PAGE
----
A satellite-based air traffic surveillance system that went
live this month over the North Atlantic will track the position of planes every
eight seconds, which analysts, air traffic control entities and the company
that developed the system say is likely to be transformational for passenger
"We haven't seen improvements in capabilities like this
since we went from non-radar to radar," said Pete Dumont, CEO of the
Washington-based Air Traffic Control Association (ATCA), whose stated mission
is to preserve flight safety and enhance the science of air traffic control.
On April 2, Aireon, a joint venture of Canada's air
navigation system provider, Nav Canada, and the satellite company Iridium,
launched the first air traffic surveillance system capable of providing
real-time global coverage. The U.K.'s air traffic control entity, NATS, and air
traffic control organizations in Italy, Ireland and Denmark are also investors
The system is initially in place over the North Atlantic,
where Nav Canada and NATS have dominion over all flights. As such, the service
is already affecting not just flights that begin in the U.K. and Canada but
also those that start in other countries, including the U.S., if they traverse
the heavily trafficked North Atlantic.
Enabling the Aireon system's global reach is the global
network of 66 satellites that Iridium has deployed.
Unlike older-generation satellite networks, which typically
only spanned between 65 degrees north latitude and 65 degrees south latitude,
the Iridium network spans from pole to pole. Aireon has equipped those
satellites with Automatic Dependent Surveillance-Broadcast systems (ADS-B) that
communicate directly with aircraft transponders.
In the U.S. and EU, aircraft will be required by 2020 to be
equipped with ADS-B transponders so that air traffic controllers will be
able to track planes with the satellite-based NextGen system that the FAA has
under development. In a press release, Nav Canada CEO Neil Wilson said that more
than 95% of North Atlantic traffic is already ADS-B equipped.
Speaking at an April 2 news conference, NATS CEO Martin
Rolfe said that use of the Aireon system over the North Atlantic is now
enabling U.K. controllers to see where aircraft are positioned every eight
seconds. That compares with the existing model of air traffic control over the
world's other oceans, where pilots report their position every 14 minutes.
That change enables a variety of safety and operational
Aireon CEO Don Thoma, speaking at the same news conference,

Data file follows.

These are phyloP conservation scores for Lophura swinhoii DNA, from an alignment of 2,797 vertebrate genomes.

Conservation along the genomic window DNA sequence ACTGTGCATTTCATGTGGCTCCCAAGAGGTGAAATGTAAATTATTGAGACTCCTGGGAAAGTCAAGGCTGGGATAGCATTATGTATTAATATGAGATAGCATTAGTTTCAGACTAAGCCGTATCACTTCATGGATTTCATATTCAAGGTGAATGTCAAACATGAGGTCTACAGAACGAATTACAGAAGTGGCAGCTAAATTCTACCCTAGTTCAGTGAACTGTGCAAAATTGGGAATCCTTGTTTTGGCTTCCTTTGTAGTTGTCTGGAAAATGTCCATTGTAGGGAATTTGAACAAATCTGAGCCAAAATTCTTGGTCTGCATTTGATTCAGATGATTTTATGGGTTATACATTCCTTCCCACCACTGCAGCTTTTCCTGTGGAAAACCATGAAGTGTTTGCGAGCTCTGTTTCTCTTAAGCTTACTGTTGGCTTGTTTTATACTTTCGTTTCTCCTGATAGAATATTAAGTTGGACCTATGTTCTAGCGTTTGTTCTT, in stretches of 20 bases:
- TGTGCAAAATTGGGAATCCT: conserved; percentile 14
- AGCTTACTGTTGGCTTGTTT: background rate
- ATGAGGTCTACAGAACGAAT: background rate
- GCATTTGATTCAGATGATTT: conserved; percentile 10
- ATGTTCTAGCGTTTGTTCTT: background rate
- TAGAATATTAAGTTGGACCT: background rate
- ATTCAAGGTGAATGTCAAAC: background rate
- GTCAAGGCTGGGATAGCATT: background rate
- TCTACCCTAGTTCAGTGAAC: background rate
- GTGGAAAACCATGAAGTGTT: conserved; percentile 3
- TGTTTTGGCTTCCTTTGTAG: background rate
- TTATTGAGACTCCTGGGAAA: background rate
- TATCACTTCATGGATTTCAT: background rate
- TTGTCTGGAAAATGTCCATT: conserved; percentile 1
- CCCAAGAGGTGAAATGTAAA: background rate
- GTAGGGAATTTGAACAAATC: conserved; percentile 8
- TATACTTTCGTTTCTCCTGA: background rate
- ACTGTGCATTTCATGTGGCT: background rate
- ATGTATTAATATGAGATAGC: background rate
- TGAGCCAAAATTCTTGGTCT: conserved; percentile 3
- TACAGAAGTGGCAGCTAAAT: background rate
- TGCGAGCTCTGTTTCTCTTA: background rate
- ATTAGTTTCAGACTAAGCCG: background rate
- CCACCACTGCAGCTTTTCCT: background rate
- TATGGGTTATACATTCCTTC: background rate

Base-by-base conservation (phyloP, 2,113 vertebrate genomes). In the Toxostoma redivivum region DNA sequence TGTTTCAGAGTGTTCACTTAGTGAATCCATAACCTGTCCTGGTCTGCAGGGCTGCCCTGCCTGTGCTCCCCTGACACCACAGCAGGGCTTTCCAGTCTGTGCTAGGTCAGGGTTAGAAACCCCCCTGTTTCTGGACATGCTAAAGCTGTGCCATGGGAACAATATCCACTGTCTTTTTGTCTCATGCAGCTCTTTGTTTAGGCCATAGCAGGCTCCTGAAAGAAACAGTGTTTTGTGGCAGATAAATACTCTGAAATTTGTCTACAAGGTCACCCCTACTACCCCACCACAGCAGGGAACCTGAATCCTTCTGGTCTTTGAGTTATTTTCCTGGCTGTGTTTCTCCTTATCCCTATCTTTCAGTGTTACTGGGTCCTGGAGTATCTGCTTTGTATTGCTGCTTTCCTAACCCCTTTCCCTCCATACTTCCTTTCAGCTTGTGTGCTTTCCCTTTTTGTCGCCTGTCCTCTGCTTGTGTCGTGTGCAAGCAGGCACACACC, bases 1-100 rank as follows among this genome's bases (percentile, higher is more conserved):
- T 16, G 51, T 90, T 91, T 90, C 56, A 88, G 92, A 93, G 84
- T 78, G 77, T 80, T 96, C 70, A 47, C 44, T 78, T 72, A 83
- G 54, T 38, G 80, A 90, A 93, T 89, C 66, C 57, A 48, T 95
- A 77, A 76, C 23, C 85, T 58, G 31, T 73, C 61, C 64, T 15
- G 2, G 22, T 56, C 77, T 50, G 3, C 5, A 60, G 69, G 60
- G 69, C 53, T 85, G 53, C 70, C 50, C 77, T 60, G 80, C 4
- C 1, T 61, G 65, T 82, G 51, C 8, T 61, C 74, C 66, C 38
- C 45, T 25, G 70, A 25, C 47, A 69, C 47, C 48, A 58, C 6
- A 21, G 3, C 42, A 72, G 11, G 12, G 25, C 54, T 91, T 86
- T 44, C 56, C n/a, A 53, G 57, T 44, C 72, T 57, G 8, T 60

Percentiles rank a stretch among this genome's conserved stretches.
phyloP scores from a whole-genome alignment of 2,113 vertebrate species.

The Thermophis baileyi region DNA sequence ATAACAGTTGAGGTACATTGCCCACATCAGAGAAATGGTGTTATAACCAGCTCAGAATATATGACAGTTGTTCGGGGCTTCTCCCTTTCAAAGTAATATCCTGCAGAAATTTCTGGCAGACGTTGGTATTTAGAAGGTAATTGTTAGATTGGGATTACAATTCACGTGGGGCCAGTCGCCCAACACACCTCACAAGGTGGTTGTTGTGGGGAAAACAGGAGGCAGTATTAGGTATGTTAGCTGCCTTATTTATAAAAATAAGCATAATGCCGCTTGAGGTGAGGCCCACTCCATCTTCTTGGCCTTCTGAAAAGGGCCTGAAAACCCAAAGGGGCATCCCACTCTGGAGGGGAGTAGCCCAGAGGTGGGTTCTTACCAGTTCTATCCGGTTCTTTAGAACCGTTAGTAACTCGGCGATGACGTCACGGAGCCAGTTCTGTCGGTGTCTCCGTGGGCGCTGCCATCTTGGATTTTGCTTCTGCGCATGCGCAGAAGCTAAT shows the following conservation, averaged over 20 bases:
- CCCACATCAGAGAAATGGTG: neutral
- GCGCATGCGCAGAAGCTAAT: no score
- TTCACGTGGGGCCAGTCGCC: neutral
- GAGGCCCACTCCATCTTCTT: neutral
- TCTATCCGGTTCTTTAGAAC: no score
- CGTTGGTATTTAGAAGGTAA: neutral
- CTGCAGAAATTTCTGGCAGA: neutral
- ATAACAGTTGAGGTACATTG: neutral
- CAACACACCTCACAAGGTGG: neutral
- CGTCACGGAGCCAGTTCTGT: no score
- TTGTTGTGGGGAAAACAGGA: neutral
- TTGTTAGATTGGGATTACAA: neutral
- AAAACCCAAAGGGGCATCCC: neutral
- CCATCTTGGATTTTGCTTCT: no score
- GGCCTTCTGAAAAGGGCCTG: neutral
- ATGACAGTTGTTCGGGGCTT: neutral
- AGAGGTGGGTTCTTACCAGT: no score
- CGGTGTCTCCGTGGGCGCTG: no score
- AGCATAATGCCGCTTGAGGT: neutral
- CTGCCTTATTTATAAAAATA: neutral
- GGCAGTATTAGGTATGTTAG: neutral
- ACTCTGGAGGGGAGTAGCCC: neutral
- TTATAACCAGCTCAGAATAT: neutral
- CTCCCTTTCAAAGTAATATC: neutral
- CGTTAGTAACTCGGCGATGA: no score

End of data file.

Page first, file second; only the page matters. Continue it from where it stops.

said continuous surveillance will put an end to tracking gaps while also aiding
search-and-rescue missions in the event a plane goes down.
On the operational end, Rolfe said, controllers can separate
aircraft on flights over the Atlantic by as few as 14 nautical miles, as
opposed to 40, making airspace more flexible and providing room for continued
growth in transatlantic flights, which already number more than 500,000 per
With the Aireon system, Rolfe added, 90% of flights are able
to get the routes they want, as opposed to just 60% until now.
In addition to the North Atlantic, Aireon public relations
director Jessie Hillenbrand said Nav Canada is also using the system to surveil
flights over Newfoundland and in the southern portion of the enormous Edmonton
Flight Information Region, which covers the large majority of western Canada
and extends from the U.S. border north to the Arctic Circle.
For overland use, the network fills in gaps where there is
no existing radar surveillance coverage. This fall, Nav Canada will migrate the
system to the northern limit of the Edmonton region.
The system is also set to go into use this year in airspace
controlled by South Africa, Iceland, Ireland, Denmark, Italy, Singapore,
Curacao and Seychelles.
Absent from that list is the U.S., where the FAA has not
inked an agreement with Aireon, although Thoma said the agency has been
actively involved in its design and testing and began operational trials in the
Caribbean last fall.
ATCA's Dumont said he hopes air traffic control entities
worldwide will sign on.
"I think it is a game-changer and has tremendous
benefits," Dumont said.
One of those benefits is expected to be a marked improvement
in the ability to locate downed aircraft in the open ocean, a poignant issue,
with March having marked the fifth anniversary of Malaysia Air Flight 370,
which disappeared over the South China Sea.
"Nothing is going to protect us 100% from losing
aircraft in the ocean," Dumont said. "But you would hope this is
going to be one of the best tools you would have."